Three of the essays contained in the 14th edition of Sešit are based on contributions to the conference „Between East and West. How was fine art written about in post-war Czechoslovakia?“ that was held in November 2012 at the Academy of Arts, Architecture and Design in Prague. In a text entitled „Punkva. Where is Marxism in Czech art history?“ Milena Bartlová explores the fate of Marxist methods in the Czech post-war history of art. In „Space for Differentiation“, Jan Wollner attempts to reconstruct the „discussion on space“ that took place in the 1960s around Jan Patočka. Martina Pachmanová focuses her attention on Chalupecký’s writings on women and femininity in art. There follows an interview with Rostislav Švácha on the development of the methodology of Czech art history after 1948. The magazine ends with a review by Tomáš Jirsa of the book Silent Revolutions in Ornament by Lada Hubatová-Vacková.
A Lost River: Where Is Marxism in Czech Art History?
This essay seeks to answer whether there was a genuinely Marxist current in Czech art history writing in the second half of the twentieth century, and, if so, what form it took. The essay argues for the central importance of Jaromír Neumann’s methodological approach, which adapted a simplified version of Panofsky’s post-war iconology to the demands of the prevalent Marxist-Leninist ideology of Czechoslovak institutions. This approach was legitimized by its adopting Max Dvořák’s “art history as the history of the spirit” and purportedly translating it into materialist terms. In this way, Czech art history could both free itself from previous uncertainties regarding correct Marxist method and become officially acceptable, while remaining deeply entrenched in the tacitly tolerated practice of the elite cultural tradition of what was then called “bourgeois humanism”.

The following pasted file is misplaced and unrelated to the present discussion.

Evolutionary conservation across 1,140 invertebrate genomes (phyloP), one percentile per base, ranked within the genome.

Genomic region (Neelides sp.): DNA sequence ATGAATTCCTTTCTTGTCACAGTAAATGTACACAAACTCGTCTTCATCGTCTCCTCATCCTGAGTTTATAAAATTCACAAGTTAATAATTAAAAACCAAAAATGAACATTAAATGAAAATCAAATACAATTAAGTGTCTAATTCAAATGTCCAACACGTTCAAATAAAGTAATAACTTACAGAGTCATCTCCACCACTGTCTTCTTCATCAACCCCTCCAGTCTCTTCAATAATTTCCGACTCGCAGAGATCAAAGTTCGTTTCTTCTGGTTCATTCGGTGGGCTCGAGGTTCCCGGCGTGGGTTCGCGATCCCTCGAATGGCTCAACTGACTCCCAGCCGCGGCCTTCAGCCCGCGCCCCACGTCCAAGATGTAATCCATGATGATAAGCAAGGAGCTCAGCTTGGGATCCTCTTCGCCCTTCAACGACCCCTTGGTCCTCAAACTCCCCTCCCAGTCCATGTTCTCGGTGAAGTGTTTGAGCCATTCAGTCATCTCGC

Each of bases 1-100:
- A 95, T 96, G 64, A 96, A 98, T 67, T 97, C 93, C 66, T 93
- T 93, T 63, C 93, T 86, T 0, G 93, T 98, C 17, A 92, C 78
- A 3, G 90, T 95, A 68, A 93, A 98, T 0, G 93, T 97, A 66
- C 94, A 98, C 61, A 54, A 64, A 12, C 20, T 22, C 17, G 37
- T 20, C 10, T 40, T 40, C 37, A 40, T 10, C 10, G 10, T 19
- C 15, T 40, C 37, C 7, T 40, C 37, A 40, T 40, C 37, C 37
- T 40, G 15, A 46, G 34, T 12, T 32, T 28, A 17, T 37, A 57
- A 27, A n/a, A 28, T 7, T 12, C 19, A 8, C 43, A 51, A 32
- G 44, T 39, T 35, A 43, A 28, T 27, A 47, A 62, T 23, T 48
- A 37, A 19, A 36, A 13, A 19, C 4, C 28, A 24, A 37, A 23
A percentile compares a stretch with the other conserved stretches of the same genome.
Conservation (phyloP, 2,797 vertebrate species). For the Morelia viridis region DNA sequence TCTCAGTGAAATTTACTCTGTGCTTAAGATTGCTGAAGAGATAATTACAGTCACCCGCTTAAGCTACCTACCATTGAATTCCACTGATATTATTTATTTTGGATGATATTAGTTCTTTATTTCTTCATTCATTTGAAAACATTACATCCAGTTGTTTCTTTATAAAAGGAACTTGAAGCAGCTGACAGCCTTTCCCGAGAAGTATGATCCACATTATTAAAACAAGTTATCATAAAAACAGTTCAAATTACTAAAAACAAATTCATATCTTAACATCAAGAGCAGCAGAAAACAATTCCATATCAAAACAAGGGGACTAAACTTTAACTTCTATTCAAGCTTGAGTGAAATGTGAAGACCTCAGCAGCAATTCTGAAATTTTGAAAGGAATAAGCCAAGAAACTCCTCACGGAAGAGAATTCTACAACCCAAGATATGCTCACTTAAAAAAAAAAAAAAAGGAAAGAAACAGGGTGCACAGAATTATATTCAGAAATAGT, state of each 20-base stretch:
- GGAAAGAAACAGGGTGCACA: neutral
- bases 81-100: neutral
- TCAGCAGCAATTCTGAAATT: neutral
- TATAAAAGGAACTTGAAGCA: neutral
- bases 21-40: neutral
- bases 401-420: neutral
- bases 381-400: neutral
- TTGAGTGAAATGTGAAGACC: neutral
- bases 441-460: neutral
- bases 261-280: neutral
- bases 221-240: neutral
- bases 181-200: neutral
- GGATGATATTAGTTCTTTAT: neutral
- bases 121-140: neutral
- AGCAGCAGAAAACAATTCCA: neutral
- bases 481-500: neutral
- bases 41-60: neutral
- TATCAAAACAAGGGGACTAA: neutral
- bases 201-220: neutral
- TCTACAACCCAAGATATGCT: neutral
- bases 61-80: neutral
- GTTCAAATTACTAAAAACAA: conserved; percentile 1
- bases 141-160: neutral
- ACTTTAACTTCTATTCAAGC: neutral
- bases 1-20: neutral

In 1960, the philosopher Jan Patočka sent the art historian Václav Richter a birthday present. The present consisted of a treatise on space written especially for the occasion. Despite working in different fields, Patočka and Richter shared a long-standing interest in the nature of space, which was a common topic of their discussions. Since there was no convenient platform for an inter-disciplinary debate on the topic, their ruminations never developed into a public discussion, but instead assumed the private, even intimate, form of a birthday present. A similar pattern applied elsewhere, too. The subject of space had become a relevant topic of discussion in various fields of research in Czechoslovakia in the 1960s. These discussions did not lead to any conference, exhibition, or anthology, but lingered in the form of private conversations, diary entries, and birthday presents. The aim of this essay is to assemble these ephemeral fragments and to create a post-factum platform for a discussion of space, which could not take place openly at its proper time, yet has continued to have a kind of virtual existence.
Silence about Feminism and ‘Femininity’ as an Aesthetic Value: Czech Woman Artists through the Eyes of Jindřich Chalupecký
In his article “The Framing of Central Europe”, Piotr Piotrowski wrote in the late 1990s: “The Art of Eastern and of Western Europe each speaks a similar language but in reality it communicates different meanings dictated by a ‘frame’ that we activate.” When we examine art history during the Cold War and the language in which visual art was written about, it is important to consider not only the differences of the concepts and terms used, but also the terms that were marginalized and obscured, and their social, cultural, and ideological “frames”. This article focuses on a key term of post-war Western art which was expelled from both official and unofficial discussions about visual art – namely, feminist art. It argues that ideological and gender prejudices rather than a lack of information caused Czech art historians and critics continuously to ignore the diversity of feminist art and feminism during the 1970s and 1980s. Taking a rare example of Jindřich Chalupecký’s writing about women artists, the article documents how the Western feminist art discourse was neutralized during “normalization” (the period that followed the defeat of the pro-reform movement of 1968), by using the much less radical, apolitical term “women’s art” or – even more significantly – by biologically determined “femininity” in art.
Methodology as a Dream and a Programme: An Interview with Rostislav Švácha on Art Historiography in Post-war Czechoslovakia
In this interview Rostislav Švácha recounts the various stages and turns of the methodological thinking of Czechoslovak art historians in the decades following the Communist takeover in 1948. Contrary to the generally accepted view, Švácha claims that one finds comparatively little truly Marxist influence on art history writing in Czechoslovakia in the second half of the twentieth century. He also discusses the impact of iconology and phenomenology on Czechoslovak art history, and assesses recent local developments in the discipline, including his own work.